Moore’s work on the tax reform package is why the Job Creators Network awarded him with its Defender of Small Business Award.
In 2018, JCN president and CEO Alfredo Ortiz called the Tax Cuts and Jobs Act “One of the greatest legislative achievements of the decade.” He went on to say that “Steve Moore was not only a major mover and shaker that made passage possible, but he was a strong partner alongside the Job Creators Network in ensuring that small businesses were among the beneficiaries of the legislation.”
What was the economic outlook prior to the 2017 reforms?
The labor force participation rate was in an alarming downward trend – that is to say, the unemployed just stopped looking for work. Wage growth was stalled, and productivity growth was stuck at scarcely 1 percent. And new business investments in infrastructure had slowed to a meager 2.5 percent. America had entered – what the political class told us was – a ‘New Normal’ of measly economic growth and wage stagnation. However, the Job Creators Network argued that easing the tax burden on small businesses (and all Americans) would allow them to expand, hire, and reinvigorate ‘Main Street’.
What do we know today about the 2017 reforms? Another architect of the plan, Kevin A. Hassett, wrote in 2021 (four years into the tax reforms):
“Data released over the past four years have met or even exceeded our predictions. In 2019 alone, real median household income in the U.S. rose by $4,400 — a bigger increase in one year than in the entire 16 years through the end of 2016 combined. From December 2017 through the end of 2019, real wages for the bottom 10 percent of the wage distribution rose 8.4 percent, while real wages for the top 10 percent rose 5.2 percent. Real wealth for the bottom 50 percent rose a staggering 28.4 percent, while that of the top 1 percent rose 8.9 percent.”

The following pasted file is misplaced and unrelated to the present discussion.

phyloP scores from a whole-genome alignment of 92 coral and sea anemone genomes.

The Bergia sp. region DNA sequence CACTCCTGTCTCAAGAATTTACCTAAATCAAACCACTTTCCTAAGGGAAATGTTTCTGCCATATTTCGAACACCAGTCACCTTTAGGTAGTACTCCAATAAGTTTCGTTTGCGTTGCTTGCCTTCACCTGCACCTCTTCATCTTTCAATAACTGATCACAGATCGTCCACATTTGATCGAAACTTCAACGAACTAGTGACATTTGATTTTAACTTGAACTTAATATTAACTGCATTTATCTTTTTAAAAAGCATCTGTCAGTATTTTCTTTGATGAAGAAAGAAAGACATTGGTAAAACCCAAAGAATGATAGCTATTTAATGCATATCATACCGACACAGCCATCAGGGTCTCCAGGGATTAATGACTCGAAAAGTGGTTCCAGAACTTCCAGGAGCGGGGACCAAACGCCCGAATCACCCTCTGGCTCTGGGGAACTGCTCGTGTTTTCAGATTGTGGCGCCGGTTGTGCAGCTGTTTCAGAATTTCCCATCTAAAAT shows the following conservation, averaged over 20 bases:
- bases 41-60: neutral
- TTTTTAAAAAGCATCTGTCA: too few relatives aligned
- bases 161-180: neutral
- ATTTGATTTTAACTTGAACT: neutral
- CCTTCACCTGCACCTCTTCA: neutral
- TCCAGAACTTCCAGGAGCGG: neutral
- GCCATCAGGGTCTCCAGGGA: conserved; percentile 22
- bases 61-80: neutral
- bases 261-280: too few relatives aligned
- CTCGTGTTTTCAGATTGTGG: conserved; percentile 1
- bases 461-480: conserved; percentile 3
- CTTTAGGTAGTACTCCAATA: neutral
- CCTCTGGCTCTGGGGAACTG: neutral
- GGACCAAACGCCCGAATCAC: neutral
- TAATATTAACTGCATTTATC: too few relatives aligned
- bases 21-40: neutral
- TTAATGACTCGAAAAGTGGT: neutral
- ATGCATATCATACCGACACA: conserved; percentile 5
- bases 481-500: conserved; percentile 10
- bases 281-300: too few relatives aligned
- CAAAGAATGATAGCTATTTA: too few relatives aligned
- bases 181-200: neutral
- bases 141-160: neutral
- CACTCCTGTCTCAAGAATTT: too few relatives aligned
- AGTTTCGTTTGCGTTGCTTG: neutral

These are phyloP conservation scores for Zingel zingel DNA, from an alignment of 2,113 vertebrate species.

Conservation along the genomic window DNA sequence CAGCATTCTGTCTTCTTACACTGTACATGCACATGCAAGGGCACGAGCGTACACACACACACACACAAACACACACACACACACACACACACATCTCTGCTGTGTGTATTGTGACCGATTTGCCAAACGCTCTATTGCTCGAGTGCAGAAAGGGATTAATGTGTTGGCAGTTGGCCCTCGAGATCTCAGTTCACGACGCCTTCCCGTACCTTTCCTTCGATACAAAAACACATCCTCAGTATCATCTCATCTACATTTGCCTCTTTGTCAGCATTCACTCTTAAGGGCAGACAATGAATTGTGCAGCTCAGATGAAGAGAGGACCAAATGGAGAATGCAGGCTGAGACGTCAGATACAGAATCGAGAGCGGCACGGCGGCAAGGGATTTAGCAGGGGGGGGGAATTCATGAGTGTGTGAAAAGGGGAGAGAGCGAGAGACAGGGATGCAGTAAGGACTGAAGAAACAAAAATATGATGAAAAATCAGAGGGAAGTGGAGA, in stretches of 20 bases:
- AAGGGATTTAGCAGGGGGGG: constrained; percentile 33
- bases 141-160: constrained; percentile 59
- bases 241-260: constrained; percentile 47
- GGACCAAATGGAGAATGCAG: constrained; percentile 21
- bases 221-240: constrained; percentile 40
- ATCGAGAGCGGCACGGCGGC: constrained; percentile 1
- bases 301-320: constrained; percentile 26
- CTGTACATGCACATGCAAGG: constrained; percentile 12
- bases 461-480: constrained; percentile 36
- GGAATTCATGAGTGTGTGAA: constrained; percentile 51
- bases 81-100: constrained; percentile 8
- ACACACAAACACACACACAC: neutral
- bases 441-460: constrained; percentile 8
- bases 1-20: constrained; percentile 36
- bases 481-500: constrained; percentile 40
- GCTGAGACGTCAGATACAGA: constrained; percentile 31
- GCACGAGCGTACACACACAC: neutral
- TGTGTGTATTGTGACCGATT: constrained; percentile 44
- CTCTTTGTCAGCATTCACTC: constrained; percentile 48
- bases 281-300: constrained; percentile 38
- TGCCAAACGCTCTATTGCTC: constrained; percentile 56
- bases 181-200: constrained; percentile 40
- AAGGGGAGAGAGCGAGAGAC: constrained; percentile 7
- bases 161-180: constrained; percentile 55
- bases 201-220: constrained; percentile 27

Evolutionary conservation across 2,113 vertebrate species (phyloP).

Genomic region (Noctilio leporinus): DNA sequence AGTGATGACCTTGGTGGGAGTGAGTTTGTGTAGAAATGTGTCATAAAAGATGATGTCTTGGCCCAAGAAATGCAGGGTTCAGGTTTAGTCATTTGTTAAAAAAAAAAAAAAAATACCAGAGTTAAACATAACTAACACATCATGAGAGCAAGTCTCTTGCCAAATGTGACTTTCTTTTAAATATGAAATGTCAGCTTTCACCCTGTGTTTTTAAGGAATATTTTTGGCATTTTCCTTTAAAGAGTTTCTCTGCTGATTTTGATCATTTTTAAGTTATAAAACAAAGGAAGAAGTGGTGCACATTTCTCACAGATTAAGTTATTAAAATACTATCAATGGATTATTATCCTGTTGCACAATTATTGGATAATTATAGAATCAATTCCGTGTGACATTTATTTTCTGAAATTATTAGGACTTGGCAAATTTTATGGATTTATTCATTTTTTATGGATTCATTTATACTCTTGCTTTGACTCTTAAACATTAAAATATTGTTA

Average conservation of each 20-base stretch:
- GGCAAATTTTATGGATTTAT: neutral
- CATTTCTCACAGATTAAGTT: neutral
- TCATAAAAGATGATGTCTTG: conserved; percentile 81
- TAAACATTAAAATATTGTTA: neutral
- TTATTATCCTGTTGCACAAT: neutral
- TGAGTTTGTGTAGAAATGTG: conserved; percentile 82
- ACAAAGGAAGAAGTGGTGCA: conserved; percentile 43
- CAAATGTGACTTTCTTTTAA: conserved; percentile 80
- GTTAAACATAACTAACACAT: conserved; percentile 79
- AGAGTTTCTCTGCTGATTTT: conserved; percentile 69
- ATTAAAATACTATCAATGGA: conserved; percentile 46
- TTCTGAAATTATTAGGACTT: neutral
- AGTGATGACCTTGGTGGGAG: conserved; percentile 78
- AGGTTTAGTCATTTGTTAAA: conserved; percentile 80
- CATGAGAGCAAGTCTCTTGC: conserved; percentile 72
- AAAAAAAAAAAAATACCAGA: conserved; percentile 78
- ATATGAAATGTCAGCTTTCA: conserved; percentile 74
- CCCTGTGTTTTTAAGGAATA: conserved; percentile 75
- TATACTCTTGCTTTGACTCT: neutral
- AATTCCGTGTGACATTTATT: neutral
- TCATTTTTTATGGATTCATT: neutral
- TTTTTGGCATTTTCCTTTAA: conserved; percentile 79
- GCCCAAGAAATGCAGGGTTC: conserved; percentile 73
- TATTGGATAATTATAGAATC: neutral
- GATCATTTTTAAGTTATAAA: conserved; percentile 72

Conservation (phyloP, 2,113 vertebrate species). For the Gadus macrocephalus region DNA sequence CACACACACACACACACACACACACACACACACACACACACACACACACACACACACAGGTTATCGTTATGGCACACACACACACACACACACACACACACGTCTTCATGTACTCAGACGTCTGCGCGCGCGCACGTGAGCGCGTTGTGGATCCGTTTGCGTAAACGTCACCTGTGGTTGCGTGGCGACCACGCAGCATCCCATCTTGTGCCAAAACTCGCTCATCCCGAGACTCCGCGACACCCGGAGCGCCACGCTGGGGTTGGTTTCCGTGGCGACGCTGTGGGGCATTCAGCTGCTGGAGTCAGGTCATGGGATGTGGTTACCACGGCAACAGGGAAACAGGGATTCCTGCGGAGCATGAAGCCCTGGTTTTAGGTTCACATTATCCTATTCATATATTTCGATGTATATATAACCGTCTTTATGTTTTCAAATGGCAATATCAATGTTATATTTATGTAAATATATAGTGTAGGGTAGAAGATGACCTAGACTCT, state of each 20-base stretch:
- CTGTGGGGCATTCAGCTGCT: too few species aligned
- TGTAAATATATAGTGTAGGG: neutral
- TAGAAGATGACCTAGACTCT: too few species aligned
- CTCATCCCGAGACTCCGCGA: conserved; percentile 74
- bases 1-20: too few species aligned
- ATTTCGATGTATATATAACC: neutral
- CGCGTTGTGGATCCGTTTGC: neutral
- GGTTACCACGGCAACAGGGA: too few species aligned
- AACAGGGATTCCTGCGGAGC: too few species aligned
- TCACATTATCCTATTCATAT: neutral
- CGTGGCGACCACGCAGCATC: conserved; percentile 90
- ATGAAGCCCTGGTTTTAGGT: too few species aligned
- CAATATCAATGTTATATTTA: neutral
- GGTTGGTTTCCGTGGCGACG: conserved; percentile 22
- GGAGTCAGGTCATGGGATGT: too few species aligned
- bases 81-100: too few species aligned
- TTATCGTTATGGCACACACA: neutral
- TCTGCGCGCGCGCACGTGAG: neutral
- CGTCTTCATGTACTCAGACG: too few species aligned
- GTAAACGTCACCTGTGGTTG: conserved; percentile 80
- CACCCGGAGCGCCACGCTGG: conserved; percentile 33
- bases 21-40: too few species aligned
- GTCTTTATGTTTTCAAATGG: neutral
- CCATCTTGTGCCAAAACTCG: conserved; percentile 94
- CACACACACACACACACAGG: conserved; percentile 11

Without Congressional action, the tax rates and reform tax structure (for 2026) will revert back to what Americans were subjected to before the Tax Cuts and Jobs Act took effect.
Alfredo Ortiz said in a February oped:
“Fortunately, the facts have finally caught up with the tax cuts’ detractors while supporters have been vindicated. A new report from the Congressional Budget Office (CBO) proves that, on top of the tax cuts contributing to one of the strongest economies in half a century pre-pandemic, the package didn’t compromise the federal budget.”
Recently in RealClearPolicy Ortiz wrote, the only way out of our current economic difficulties “is to empower small businesses through pro-growth policies like those in Job Creators Network's American Small Business Prosperity Plan.” The first plank of the JCN’s plan is to make the Tax Cuts and Jobs Act permanent:
“The 2017 Tax Cuts and Jobs Act unleashed a tsunami of small business expansion—leading to one of the strongest economies in half a century. But now, the legislation is set to incrementally expire and effectively hike taxes on America’s small business community. Congress should make small business tax relief permanent.”
The Job Creators Network was right in 2017. The JCN was the bulwark that forced Congress to stay the course. Even as taxpayers have rushed to submit their returns and beat the IRS’s tax deadline, another deadline looms in our near future. Without legislative action, the tax cuts are set to expire at the end of 2025 and by 2026 tax rates and tax brackets will be higher for most households and small businesses.
This year everyone (who pays taxes) knows that Tuesday April 18, 2023 is Tax Day. What we need to know is that December 31, 2025, will be a devastating day for most taxpayers – Tax Armageddon Day.
As Franklin warned, “nothing can be said to be certain, except death and taxes.” However, December 31, 2025 doesn’t have to be a fait accompli, not if Congress acts and the American people go to the polls in 2024 knowing that tax hikes are coming in 2026.
Massive tax hikes don’t have to be a certainty. You get to decide.